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Mar 5

Is it you? Yay! Time for a big smile, a heartfelt hug with your spouse or co-star, and a fast-paced walk to the stage. This is your moment!


But, the odds are against you, as there are more nominees than awardees. So they do not call your name. Rather, you hear somebody else’s name. They call that untalented actor who was in that terribly boring movie. Ah, the horror! If only anyone else had won! Anyone but him/her! You can feel the frustration, the indignation, the anger! But these thoughts are interrupted when you notice that the cameraman is focusing his camera in your direction. What do you do? Do you show this frustration, for example, by dropping an f-bomb or rolling your eyes? You could, but that is not a good idea for live television. You would be ridiculed in every morning show. Your PR team would be very upset. So, you would have to regulate that emotional expression. You might want to keep a steady face. You might try to make a funny gesture. Does it work? Can people tell?

- Oscars and Emotion Regulation | The Science of Emotions

Mar 5
Loving these comics from http://imightbedeadtomorrow.tumblr.com/

Loving these comics from http://imightbedeadtomorrow.tumblr.com/

The Science of Emotions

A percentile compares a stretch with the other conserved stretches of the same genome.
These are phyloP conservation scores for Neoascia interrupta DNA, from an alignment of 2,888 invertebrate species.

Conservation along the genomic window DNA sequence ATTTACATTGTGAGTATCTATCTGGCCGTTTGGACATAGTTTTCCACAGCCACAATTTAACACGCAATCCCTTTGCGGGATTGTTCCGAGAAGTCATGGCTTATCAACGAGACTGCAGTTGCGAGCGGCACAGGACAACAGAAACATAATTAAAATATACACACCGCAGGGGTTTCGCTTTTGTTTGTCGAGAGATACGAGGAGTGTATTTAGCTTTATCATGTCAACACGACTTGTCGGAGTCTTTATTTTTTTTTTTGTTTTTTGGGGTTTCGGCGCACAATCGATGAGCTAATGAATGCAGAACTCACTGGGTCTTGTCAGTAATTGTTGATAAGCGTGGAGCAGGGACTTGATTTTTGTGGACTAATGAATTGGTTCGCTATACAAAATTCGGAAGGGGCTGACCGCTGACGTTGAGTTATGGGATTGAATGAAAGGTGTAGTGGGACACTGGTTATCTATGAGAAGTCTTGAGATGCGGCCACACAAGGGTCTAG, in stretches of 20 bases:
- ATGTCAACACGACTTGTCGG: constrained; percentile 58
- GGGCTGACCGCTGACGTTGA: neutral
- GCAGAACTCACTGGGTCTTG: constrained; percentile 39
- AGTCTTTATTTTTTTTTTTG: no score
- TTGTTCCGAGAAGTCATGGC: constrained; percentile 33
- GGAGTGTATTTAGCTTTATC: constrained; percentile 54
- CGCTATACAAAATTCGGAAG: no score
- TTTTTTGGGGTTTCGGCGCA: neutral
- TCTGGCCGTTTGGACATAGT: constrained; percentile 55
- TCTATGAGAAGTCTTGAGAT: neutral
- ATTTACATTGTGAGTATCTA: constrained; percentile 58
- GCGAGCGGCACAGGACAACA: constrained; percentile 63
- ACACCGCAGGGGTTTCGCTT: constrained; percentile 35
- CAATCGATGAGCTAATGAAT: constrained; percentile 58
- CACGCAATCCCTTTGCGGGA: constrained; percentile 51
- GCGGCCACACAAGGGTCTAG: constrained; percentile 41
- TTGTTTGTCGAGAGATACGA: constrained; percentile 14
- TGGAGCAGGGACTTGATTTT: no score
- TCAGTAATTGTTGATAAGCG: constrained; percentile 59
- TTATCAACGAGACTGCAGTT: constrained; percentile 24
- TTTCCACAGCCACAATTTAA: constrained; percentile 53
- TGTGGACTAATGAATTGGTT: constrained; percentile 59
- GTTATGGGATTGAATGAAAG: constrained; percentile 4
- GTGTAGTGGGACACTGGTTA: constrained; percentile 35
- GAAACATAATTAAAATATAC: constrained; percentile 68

When they see people with average or even below-average IQ scores who achieve amazing intellectual feats in life, researchers who equate IQ with intelligence will say, “Oh, look what they’ve achieved despite their low intelligence.” That’s an absurd statement. What these people have done is achieved extraordinary intellectual feats through a whole range of other personal characteristics. The kind of things they measure on IQ tests just weren’t important for them to achieve their personal goals.

- Why the current definition of intelligence isn’t smart - The Globe and Mail

(via Therapy Cartoon and Humor)

(via Therapy Cartoon and Humor)

(via Therapy Cartoon and Humor)

(via Therapy Cartoon and Humor)

(via Therapy Cartoon and Humor)

(via Therapy Cartoon and Humor)

Funny how no one knows what funny is.

lolmythesis:

Cognitive Science, Yale

I used a computer to simulate firing two lasers into a jet of plasma and seeing what happens. Turns out either not very much, or you get a bigger laser. Still no closer to creating a lightsaber.

lolmythesis:

Physics, University of Oxford

Dec 1

Science Reporter Emily Graslie Reads Her Mail — And It's Not So Nice : Krulwich Wonders... : NPR